It is important that students understand the importance of homework. The government considers that learning from home to be an important part of the good education to which all our children are entitled.
The Department for Education encourages services to set homework and where services have a homework policy in place, Section 89(1)(d) of the Education and Inspections Act 2006 gives services the legal right to ensure that pupils complete any tasks ‘reasonably assigned to them’ in connection with their education. This means that teachers are empowered by law to set homework that is reasonable in terms of volume and difficulty and to impose disciplinary penalties on pupils who fail to do it. Thus, parents do not have the right to exempt their children from homework, nor do they have the right to exempt their children from any punishment for not completing it, and the service will greatly appreciate support from its parents by checking that their child completes their homework.
Students will be issued with homework timetables and diaries to support with their organisation of this.
Students are welcome to continue to wear the correct uniform of their home school if they wish.
The uniform for the service is deliberately simple.
- White shirt / Blouse
- Black Trousers / Black skirt
- Black Shoes
- Black jumper or cardigan (not hoodie)
- Jewellery, especially earrings, should be discreet and limited to a maximum of 2 items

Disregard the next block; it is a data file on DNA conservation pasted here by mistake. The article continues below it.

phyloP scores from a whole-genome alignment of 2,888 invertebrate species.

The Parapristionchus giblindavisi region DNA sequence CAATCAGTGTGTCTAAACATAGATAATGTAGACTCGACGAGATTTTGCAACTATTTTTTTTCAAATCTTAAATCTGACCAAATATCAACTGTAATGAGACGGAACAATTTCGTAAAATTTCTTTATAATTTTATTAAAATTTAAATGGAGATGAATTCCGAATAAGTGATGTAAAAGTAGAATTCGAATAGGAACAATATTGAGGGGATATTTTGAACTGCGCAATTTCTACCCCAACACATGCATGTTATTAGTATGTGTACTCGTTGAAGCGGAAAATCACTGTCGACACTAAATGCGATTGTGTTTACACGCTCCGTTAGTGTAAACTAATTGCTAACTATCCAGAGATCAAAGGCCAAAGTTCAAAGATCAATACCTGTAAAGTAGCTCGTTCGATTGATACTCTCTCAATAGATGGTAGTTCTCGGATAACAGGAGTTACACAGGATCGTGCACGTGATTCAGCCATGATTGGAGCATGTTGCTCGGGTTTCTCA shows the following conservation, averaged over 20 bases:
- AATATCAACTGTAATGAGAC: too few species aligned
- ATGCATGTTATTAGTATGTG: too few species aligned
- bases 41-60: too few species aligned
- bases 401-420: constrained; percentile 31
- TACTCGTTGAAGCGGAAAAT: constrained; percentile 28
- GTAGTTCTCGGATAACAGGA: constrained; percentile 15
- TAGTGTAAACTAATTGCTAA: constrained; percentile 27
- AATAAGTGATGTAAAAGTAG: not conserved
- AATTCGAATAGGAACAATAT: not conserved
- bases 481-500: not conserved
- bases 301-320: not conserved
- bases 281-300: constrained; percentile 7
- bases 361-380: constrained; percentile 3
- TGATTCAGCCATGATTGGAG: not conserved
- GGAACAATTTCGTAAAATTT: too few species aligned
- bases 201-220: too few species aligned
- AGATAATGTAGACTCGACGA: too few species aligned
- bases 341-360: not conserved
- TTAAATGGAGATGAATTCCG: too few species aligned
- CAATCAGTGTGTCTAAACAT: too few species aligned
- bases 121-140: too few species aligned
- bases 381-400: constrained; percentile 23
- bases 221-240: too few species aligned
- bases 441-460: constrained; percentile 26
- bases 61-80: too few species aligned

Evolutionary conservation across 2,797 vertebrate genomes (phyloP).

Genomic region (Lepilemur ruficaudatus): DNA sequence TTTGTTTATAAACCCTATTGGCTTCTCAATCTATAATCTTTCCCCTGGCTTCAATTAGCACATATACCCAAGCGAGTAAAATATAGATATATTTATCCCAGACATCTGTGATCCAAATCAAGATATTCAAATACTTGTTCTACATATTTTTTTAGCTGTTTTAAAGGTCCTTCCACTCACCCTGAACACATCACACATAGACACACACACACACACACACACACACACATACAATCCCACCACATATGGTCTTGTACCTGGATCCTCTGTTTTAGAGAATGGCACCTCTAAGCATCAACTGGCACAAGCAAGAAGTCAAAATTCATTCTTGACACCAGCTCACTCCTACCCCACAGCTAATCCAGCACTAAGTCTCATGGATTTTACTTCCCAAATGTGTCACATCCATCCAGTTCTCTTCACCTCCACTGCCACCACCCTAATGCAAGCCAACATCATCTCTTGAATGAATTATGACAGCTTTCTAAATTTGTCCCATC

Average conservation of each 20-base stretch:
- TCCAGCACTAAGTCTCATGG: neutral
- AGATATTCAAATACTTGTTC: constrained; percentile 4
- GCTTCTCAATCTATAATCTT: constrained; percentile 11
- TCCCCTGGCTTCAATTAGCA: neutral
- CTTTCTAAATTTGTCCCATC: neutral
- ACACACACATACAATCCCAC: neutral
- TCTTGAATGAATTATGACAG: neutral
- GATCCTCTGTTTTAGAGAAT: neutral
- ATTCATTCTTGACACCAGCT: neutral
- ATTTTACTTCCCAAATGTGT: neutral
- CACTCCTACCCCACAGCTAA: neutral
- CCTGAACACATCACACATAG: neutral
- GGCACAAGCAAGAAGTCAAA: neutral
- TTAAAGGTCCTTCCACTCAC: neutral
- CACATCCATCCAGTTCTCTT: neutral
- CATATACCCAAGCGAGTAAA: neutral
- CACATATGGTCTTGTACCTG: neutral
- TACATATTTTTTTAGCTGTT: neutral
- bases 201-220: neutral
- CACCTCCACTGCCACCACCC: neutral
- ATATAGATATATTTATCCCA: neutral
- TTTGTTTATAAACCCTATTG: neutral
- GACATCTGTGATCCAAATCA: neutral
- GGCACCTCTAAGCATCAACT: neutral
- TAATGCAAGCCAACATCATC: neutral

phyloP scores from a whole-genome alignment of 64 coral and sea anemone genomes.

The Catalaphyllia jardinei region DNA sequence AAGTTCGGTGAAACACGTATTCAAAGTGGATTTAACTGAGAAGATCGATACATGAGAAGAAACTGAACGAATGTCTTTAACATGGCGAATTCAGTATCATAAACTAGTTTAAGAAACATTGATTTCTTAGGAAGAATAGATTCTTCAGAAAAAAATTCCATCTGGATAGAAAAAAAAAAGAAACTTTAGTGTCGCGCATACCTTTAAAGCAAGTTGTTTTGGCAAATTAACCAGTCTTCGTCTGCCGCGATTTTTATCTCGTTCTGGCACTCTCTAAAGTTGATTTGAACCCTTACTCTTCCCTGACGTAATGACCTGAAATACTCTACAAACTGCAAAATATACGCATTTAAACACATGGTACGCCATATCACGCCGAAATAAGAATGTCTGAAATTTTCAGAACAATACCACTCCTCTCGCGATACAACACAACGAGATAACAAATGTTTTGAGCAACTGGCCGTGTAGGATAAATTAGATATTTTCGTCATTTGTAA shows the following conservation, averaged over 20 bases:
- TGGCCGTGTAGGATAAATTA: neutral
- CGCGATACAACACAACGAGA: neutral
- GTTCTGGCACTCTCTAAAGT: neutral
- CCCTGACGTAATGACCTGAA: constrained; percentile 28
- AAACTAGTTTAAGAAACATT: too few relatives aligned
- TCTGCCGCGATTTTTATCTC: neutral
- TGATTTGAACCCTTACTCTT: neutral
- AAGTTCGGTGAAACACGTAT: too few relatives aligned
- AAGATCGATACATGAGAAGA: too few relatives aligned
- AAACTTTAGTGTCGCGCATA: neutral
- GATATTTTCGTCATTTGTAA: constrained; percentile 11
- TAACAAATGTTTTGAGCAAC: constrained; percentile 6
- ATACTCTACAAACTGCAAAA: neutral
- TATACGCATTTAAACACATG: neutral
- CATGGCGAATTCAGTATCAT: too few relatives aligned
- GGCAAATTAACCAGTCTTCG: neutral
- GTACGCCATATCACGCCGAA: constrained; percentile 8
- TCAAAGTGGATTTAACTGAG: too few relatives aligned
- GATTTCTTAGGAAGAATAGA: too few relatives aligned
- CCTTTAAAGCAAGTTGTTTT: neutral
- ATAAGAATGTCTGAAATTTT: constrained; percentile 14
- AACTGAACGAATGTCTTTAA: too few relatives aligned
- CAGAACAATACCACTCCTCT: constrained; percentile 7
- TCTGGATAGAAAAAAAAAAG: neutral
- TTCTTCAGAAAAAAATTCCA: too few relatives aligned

- There must be no facial piercing. Clear plastic sleepers are allowed if the item cannot be totally removed
- For health and safety reasons, earrings or piercings must be studs. Hoops are not permitted
For safety and security reasons that certain items, ‘hoodies’, ‘caps’ or any other form of clothing, which could prevent facial recognition, must not be worn on site.
If students turn up for service inappropriately dressed, without good reason, then they may be sent home to change. This is not an exclusion from service since we wish our students to be learning in service but they must comply with the dress code. There is little point in having a dress code if students do not meet it or if we do not insist upon it. A dress code promotes cohesion by giving a common identity. There are many occupations where a uniform will be a requirement so our dress code also contributes to preparation for work.
Only for genuine religious reasons or genuine material ones (supported by a letter from the appropriate authority) will the uniform be altered – otherwise it is not negotiable.
Before Service, Break and Lunch Times
In some hubs the service has the capacity to provide a wide range of nutritious foods but not all. Where possible:
- Brunch can be provided as we understand that some young people attend from far afield.
- Lunch includes options such as baguettes, sandwiches, wraps with fillings that include; ham, cheese and tuna.
- Fruit choices are also available along with yoghurts.
If you think your child is eligible for free service dinners contact the service and we will help you gain this entitlement.